Pets are amazing. No matter who else is in the house you always come home to unconditional love and companionship.
I have two babies.
My little Chihuahua mix was two or three years old when we rescued each other. She had been abandoned on the street just before giving birth to a litter of puppies. They were scooped up quickly by other families. But she was shy and cowered in the corner of her cage looking scared and fragile. The minute I sat down next to her she crawled into my lap and didn’t leave. It was a match made in heaven.
She’s still skittish with strangers. Even those she sees often scare her until they prove, once more, they’re not a threat. You have to earn her trust.
My other rescue baby is the sweetest, most adorable mutt. Or so the shelter said. I think he looks a little like a golden retriever and miniature greyhound with his long spindly legs and speed. He loves everyone. Only three months old, he too crawled into my lap and didn’t leave.
He is exuberant, adventurous, and lively, not afraid to check out new things and people- in fact he thrives on it. But sometimes his loving, naive, trusting nature can get him in trouble. He learned the hard way that chasing after whatever scurries around in the backyard can get you hurt. He was bit by a Colorado river toad. They burrow under the sand during the day and often come out at night in search of water.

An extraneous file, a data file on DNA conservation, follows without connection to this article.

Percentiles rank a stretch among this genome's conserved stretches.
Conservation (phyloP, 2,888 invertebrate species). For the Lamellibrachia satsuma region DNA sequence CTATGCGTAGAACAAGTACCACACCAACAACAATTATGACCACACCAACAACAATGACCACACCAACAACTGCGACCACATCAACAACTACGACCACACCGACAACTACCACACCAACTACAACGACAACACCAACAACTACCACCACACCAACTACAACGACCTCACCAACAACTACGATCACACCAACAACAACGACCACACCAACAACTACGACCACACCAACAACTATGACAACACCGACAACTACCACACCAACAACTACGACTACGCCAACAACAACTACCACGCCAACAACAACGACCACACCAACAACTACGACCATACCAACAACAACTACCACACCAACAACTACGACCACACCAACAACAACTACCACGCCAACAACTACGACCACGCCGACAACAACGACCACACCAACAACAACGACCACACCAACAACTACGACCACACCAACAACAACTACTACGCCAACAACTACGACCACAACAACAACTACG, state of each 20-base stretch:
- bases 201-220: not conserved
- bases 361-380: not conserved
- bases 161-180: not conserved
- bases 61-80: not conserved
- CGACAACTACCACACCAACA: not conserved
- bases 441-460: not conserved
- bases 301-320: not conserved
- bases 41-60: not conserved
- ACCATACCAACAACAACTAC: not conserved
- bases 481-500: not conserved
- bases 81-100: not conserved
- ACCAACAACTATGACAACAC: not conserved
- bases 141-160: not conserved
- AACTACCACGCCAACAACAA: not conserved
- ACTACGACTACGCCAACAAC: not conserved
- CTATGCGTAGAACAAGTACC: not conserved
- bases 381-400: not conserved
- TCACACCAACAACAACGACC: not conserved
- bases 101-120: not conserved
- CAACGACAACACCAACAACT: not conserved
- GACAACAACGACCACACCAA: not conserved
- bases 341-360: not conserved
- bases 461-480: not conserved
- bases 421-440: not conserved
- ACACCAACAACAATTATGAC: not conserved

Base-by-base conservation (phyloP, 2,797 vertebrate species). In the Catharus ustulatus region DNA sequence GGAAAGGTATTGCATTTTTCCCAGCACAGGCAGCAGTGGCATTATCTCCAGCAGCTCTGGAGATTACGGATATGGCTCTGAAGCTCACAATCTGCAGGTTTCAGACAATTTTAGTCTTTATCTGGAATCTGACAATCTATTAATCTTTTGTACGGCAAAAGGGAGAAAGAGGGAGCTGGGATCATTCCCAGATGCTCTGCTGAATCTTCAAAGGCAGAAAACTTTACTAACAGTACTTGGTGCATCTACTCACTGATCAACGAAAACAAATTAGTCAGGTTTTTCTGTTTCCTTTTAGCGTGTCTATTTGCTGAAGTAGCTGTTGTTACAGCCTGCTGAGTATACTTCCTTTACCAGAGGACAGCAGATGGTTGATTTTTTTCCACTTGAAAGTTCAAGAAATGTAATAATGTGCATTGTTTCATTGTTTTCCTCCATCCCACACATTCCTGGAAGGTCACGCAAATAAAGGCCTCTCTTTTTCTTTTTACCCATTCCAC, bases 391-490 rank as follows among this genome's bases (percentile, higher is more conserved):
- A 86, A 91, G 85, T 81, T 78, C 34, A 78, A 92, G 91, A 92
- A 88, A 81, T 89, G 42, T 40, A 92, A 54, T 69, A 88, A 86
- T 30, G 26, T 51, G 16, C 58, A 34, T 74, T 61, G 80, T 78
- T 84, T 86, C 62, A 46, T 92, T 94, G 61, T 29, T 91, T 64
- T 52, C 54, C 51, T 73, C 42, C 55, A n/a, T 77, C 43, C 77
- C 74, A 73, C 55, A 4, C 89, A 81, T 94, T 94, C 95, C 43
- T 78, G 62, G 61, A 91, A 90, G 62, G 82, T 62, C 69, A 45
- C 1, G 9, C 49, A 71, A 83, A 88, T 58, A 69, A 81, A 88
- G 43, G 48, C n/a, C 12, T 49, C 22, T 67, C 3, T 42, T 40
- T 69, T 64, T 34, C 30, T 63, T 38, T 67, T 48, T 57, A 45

And they’re poisonous.
Thankfully I saw him suddenly jump back and start flicking his head back and forth as though to get something off his face. A slight frothing appeared around his mouth. The emergency vet services told me to wash out his mouth for a good 15 minutes (I did it for 30) and then bring him in. When we appeared at the vet an hour later, all he wanted to do was sniff and lick everything, clearly doing fine, there was nothing more that needed to be done.
When we got home my little girl was at the door, whining and scared. It was the first time they had ever been separated. She quickly became overjoyed to see her brother was with me. The reunion was heart warming. We were all safe and sound, together again.
I couldn’t help but wonder if after this experience he’d be a little more reticent, a little more concerned by people and critters. Show a little more caution when running after the next lizard or spider or person.
He is still the sweetest, most loving and outgoing dog I know, but he does seem willing to let his sister take the lead more often than he had, as though depending on her instincts to define friend or foe.
They’re no different than we are. We all have a history, issues and concerns. We’re all a little more trusting, naïve, open, outgoing, or scared, shut down, worried and unapproachable, it just depends on our make-up, personality and experiences.
But regardless of their backgrounds, they have forged a bond. Become a family. Each teaching the other their strengths and lessening the impact of their weaknesses. They curl up as a unit, honor each other’s space and vigilantly protect their home- no one gets close without being announced.
Our lives are richer and happier because we are together.